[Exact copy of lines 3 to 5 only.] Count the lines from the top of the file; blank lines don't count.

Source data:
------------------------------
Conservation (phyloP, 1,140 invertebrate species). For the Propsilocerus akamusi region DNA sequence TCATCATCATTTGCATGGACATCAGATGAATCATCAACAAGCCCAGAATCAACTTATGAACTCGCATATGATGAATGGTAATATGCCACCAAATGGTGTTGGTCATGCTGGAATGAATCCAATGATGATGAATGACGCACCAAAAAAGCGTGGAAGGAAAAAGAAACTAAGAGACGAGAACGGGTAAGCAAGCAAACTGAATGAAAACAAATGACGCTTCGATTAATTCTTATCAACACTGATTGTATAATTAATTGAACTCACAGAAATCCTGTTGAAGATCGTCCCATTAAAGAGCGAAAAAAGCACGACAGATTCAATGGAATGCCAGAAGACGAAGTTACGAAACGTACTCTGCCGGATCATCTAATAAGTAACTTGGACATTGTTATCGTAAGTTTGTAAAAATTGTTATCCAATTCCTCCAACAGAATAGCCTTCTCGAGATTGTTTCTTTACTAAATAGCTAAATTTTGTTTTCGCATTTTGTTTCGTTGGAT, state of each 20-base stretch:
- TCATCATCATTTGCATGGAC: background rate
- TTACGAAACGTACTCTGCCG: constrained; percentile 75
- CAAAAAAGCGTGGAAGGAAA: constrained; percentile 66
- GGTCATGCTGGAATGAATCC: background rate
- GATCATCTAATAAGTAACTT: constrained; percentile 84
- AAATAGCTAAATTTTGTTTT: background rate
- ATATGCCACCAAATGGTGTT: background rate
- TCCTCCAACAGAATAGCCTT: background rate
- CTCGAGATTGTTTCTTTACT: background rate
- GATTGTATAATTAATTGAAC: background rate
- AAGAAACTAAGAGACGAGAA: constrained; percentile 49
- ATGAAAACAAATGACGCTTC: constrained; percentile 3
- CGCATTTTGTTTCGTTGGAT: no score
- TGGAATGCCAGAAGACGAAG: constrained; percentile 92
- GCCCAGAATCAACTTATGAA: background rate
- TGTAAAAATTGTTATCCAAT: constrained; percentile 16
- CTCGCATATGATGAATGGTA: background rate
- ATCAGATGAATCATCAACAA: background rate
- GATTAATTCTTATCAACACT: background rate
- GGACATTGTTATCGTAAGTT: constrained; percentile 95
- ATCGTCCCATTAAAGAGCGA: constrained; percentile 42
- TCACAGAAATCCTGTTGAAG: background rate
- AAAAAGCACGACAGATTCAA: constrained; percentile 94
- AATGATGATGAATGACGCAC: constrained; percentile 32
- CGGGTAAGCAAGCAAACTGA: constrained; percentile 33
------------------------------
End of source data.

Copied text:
- TTACGAAACGTACTCTGCCG: constrained; percentile 75
- CAAAAAAGCGTGGAAGGAAA: constrained; percentile 66
- GGTCATGCTGGAATGAATCC: background rate